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"...public opinion deserves to be respected as well as despised" G.W.F. Hegel, 'Philosophy of Right'

getting down to the wire « Previous | |Next »
May 4, 2005

I was in prosperous Melbourne yesterday working through the Productivity Commission's recent work on health. I was unable to access a free internet connection at the airport Hilton business centre when I had a free moment to write a post for public opinion.

That was a big suprise. The Hilton charged a $100 to use broadband for the afternoon. Broadband should be treated just like a telephone line: there all the time as part of hiring a meeting room in the business centre.

When I glanced through the nation's newspapers over breakfast this morning I noticed that most of the political news was about the Costello v Howard leadership tussle in the federal Liberal Party, with Brendan Nelson hovering in the background.

Ho hum. Another indication of the growing instability in Coalition ranks. This is Canberra Press Gallery territory. They love this kind of story. They are going to write their stories though the lens of the leadership tussle now.

There was also some material on the Bracks Government's lets-loosen-the-purse-strings-a little-budget handed down by John Brumby in the media. The neo-liberals in love with fiscal responsibility are muttering that the Brack's Government is still cruising on the Kennett legacy unaware of the need to tighten the budget settings, Tough reforms are needed they add......

I found it more interesting reading about the UK election with the battle for middle-ground voters between New Labour, the Liberal Democrats, as the defections continue to drift to the Liberal Democrats over the angst about the Iraq war. A challenge is being presented by the Liberal Democrats (Conservatives slipping a further two points to 27 with the Lib Dems rising by two points to 23), with Labour faring poorly in the marginals.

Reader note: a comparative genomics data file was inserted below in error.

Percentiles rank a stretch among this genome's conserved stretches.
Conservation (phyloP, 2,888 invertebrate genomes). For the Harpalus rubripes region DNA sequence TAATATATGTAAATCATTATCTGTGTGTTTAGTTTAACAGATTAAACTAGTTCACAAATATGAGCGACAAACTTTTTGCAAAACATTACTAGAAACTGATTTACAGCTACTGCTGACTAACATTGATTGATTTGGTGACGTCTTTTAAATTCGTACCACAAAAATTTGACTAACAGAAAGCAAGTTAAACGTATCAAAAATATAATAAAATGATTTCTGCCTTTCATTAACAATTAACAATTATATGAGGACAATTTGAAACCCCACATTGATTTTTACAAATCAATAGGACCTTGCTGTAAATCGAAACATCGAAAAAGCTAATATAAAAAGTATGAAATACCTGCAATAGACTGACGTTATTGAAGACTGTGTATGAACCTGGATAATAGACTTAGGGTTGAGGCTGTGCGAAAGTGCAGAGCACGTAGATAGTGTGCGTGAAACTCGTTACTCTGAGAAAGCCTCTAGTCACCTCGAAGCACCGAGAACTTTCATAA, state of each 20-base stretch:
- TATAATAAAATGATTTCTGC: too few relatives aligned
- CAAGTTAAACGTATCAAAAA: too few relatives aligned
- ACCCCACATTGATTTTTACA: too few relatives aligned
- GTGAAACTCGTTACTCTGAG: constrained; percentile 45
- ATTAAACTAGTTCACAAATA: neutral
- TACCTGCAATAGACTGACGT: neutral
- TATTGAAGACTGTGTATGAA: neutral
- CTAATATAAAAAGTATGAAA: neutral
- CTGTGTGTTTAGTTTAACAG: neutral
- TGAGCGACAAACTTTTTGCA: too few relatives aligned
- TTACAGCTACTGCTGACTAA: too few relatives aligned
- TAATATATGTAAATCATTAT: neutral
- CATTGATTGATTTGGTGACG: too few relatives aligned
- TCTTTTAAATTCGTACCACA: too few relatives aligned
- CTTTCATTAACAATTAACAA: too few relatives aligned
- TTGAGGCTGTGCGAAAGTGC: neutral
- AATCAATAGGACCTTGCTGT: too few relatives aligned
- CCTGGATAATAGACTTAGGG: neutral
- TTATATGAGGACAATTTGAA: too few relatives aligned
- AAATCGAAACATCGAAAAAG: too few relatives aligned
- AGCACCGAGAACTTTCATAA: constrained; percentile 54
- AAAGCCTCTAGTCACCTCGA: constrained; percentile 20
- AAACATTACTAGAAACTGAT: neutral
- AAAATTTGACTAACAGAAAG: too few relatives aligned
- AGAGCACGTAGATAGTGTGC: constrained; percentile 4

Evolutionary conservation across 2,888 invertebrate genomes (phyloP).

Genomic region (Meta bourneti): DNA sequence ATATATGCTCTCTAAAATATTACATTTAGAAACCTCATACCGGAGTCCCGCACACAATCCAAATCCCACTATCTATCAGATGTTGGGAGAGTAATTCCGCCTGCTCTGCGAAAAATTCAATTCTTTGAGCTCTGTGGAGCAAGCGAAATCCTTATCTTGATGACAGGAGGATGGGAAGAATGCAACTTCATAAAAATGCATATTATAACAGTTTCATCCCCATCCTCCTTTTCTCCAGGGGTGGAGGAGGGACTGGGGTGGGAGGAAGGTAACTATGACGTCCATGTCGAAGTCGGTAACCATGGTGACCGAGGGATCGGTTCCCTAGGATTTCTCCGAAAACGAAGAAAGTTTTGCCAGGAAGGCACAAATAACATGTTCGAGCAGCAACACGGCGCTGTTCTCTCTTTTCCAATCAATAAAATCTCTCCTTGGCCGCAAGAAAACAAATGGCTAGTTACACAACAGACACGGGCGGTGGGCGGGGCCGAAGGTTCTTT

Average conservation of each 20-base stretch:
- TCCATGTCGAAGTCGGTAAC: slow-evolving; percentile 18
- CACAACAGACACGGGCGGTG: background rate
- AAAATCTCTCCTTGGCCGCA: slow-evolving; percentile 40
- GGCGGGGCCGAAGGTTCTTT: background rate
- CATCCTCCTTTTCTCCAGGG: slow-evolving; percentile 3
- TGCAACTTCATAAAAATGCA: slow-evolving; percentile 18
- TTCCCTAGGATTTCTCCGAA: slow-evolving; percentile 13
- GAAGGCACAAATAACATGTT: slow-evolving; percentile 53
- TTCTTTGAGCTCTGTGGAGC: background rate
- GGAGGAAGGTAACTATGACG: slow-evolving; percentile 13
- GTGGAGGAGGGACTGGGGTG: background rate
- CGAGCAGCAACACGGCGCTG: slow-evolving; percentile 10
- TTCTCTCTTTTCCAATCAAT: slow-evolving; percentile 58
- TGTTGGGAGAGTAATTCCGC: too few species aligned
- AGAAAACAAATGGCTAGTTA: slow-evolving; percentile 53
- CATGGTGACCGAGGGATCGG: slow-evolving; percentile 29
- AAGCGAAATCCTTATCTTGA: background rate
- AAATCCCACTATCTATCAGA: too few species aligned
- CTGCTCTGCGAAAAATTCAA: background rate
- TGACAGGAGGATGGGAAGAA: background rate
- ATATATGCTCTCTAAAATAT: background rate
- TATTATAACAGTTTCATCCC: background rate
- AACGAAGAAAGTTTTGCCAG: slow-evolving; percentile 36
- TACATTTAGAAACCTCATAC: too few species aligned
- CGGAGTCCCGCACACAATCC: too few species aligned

Few see the Conservatives as the government in waiting. Few voters give Blair's Labour government much credit for their good deeds in achieving low inflation, low interest rates, low unemployment and rising employment. These signs of economic prosperity and stability indicate that Britain is a generally prosperous nation, confident of its place in the world and tolerably well governed.


It's down to the wire as they say. And in more ways than one.Tony Blair has been obliged to do a deal with Gordon Brown to hand over power during Labour's third term.

Is Blair's time over as the ground shifts beneath his feet? Is he increasingly becoming yesterday's man? Are the hard-faced Tory boys on the move? Will the Conservatives judge that the strategies of Australian campaign director Lynton Crosby---a narrowly focused and negative campaign about immigration and asylum seekers targeted at marginal seats---were wrong?

It was interesting reading about the process of producing The Guardian's election editorial. Most unusual.

| Posted by Gary Sauer-Thompson at 1:10 PM | | Comments (0)